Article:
And Steinhoff – we had to box very cleverly there on the collateralised lending, so some good work done by our team thereafter, which has really left a position where the shareholders ended up with not a significant knock relative to what we could have had. So a good recovery, I would say, by the team. But Steinhoff was a very unfortunate event which impacts obviously all the investment houses in South Africa.

NASTASSIA ARENDSE:  When it comes to Kenya and Malaysia, when you are sitting down with your team, what from your perspective is within your control in being able to increase the top line and some of the operational earnings on that side?

IAN KIRK:  The issue in Kenya is we really haven’t had the best team on the ground. That’s the reality of the situation. That’s unfortunate, because our business, the life business in particular, is a good business, but it’s not delivered what we should have had. On the general side the business we acquired was not a great business, and it’s just taking us a bit of time turn it around. Kenya is a key part of our strategy. We’ve got to get it right, so Junior Ngulube and his team know what is to be done, and we have a plan. I’m fairly confident we’ll get there. We need to get there.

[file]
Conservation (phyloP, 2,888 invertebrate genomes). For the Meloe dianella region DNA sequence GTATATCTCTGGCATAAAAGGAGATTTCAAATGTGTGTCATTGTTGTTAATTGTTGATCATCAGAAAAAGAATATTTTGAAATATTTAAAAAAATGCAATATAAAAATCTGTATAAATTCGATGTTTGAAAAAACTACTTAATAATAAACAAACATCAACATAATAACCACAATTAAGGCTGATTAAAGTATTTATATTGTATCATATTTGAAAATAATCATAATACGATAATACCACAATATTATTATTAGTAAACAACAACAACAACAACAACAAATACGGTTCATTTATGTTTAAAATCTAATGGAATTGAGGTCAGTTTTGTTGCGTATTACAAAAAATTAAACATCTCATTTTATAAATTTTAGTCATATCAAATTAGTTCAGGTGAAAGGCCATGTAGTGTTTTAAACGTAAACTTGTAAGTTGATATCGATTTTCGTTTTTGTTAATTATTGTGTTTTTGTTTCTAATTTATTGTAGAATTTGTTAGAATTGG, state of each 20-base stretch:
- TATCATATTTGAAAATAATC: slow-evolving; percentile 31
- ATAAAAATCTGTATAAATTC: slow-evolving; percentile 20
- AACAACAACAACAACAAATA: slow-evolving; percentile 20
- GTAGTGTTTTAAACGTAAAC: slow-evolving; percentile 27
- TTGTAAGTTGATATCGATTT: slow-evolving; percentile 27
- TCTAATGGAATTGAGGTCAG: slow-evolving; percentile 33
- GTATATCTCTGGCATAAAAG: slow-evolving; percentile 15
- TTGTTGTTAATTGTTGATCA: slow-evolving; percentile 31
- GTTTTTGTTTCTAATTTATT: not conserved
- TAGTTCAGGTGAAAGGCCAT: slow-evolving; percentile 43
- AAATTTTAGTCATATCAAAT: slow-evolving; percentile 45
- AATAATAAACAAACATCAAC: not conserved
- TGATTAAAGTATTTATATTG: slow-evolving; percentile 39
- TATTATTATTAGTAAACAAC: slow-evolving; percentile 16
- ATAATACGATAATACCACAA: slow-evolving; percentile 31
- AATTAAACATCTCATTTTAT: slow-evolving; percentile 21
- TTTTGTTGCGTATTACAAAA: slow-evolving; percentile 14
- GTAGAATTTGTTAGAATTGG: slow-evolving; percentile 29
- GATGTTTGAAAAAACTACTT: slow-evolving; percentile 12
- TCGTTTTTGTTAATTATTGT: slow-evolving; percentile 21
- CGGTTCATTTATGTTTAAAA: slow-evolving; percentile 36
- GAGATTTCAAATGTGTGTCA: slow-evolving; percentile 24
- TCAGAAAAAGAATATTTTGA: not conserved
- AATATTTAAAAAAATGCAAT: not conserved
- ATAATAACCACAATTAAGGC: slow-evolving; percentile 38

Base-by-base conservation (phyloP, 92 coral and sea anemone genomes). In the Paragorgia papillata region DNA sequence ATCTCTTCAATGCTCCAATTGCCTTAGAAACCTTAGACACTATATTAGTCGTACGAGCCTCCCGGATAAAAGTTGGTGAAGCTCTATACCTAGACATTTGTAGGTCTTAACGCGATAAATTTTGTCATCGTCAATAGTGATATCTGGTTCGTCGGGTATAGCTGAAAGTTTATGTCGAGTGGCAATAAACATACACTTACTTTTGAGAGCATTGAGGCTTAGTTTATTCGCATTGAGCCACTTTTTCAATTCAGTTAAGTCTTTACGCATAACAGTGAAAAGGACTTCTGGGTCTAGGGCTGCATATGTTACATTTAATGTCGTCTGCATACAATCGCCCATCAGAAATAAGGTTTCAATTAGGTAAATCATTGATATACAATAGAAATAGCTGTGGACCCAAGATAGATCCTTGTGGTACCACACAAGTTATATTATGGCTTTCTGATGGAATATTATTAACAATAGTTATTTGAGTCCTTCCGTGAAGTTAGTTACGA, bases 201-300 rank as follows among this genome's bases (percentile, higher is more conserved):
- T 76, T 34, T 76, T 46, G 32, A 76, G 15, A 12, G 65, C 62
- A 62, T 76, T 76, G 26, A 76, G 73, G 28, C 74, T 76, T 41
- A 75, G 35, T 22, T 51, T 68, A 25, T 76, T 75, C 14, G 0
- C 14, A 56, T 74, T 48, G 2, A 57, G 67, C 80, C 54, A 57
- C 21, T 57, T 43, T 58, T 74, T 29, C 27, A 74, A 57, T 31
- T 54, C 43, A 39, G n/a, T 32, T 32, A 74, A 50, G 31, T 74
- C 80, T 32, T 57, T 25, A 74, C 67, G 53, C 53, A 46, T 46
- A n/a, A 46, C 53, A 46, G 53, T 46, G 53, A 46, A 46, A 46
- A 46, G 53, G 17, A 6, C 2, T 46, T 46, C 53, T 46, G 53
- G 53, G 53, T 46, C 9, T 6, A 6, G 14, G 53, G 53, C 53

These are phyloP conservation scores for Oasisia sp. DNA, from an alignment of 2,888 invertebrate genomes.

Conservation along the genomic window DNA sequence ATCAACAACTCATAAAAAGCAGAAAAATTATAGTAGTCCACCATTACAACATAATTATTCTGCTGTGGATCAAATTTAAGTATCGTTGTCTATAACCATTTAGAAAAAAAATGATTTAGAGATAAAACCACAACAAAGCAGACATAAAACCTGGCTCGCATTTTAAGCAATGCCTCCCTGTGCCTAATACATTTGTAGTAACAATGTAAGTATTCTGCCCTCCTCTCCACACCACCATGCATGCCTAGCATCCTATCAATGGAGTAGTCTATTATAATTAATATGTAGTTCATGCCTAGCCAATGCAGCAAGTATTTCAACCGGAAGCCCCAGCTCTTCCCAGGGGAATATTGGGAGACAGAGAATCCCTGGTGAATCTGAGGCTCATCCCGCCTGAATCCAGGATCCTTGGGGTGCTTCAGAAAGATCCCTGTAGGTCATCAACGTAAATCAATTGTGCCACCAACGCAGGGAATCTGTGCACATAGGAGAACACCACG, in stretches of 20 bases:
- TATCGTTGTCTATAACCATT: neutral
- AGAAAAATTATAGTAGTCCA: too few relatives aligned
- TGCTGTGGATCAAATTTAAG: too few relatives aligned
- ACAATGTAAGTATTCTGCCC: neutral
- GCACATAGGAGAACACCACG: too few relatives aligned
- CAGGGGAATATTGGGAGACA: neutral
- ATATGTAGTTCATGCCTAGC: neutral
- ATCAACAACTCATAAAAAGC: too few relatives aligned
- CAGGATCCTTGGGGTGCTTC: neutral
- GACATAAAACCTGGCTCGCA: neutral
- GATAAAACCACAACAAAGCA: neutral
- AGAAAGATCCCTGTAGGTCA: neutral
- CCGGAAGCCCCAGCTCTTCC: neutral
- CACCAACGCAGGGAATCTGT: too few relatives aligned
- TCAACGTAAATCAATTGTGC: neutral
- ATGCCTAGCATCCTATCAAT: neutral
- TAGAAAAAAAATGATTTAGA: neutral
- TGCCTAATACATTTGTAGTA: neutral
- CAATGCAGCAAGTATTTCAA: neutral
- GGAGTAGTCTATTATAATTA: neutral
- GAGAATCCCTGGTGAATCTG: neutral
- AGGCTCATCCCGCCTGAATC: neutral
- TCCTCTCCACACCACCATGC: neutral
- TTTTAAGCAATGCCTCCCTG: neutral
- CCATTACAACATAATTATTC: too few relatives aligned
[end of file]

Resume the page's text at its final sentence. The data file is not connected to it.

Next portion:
Malaysia – you must remember, we entered it back in 2012 as part of the strategy to move into that region. When we saw the big opportunity for us on the African continent, we sort of scaled back our aspirations in South-East Asia. So one must see it in that context and we are confident we’ve got a turnaround plan. We are seeing some early progress in the life, but it’ll take us a couple of years to get right. Again, on the general business which we don’t control, it’s an associate. We’ve got work to do there as well.

NASTASSIA ARENDSE:  In terms of prospects, what will you and your team be focusing on?

IAN KIRK:  We have a very diverse business now. We have a business that’s much more dependent upon the African continent and India than it was a few years back. So in South Africa it’s about retaining our strong position where we lead. We know why we are there and we know what we have to do to stay there.

In the segment of the market where don’t lead, we know what the leaders do and what we need to do to try and catch them. That’s very important. We’ve got plans for all of that. I think, as I indicated earlier, the South Africa that we sit in now hopefully will start to recover and some of the political influence will start feeding through to our economic environment if we start doing the right things as opposed to the wrong things.

I think on the Sanlam side, towards the back end of the second half we should see some respite there.

The transaction we announced, the third phase of Saham, which we announced this morning, is obviously a big thing for us. It’s the biggest deal we’ve done in Sanlam in 100 years, and it’s a very, very important  strategic transaction for us. It puts us in a really unrivalled position on the continent. And now we need to deliver on that. That’s really what we’ve got our heads down on. Our strategy is certainly solid. We’ve had it in place now for a number of years. We are executing well on it, and I guess it’s really more of the same and we’ve a big focus on taking control of Saham, which will take place in the third quarter of this year.

Read: Sanlam’s $1 billion deal is largest African insurance transaction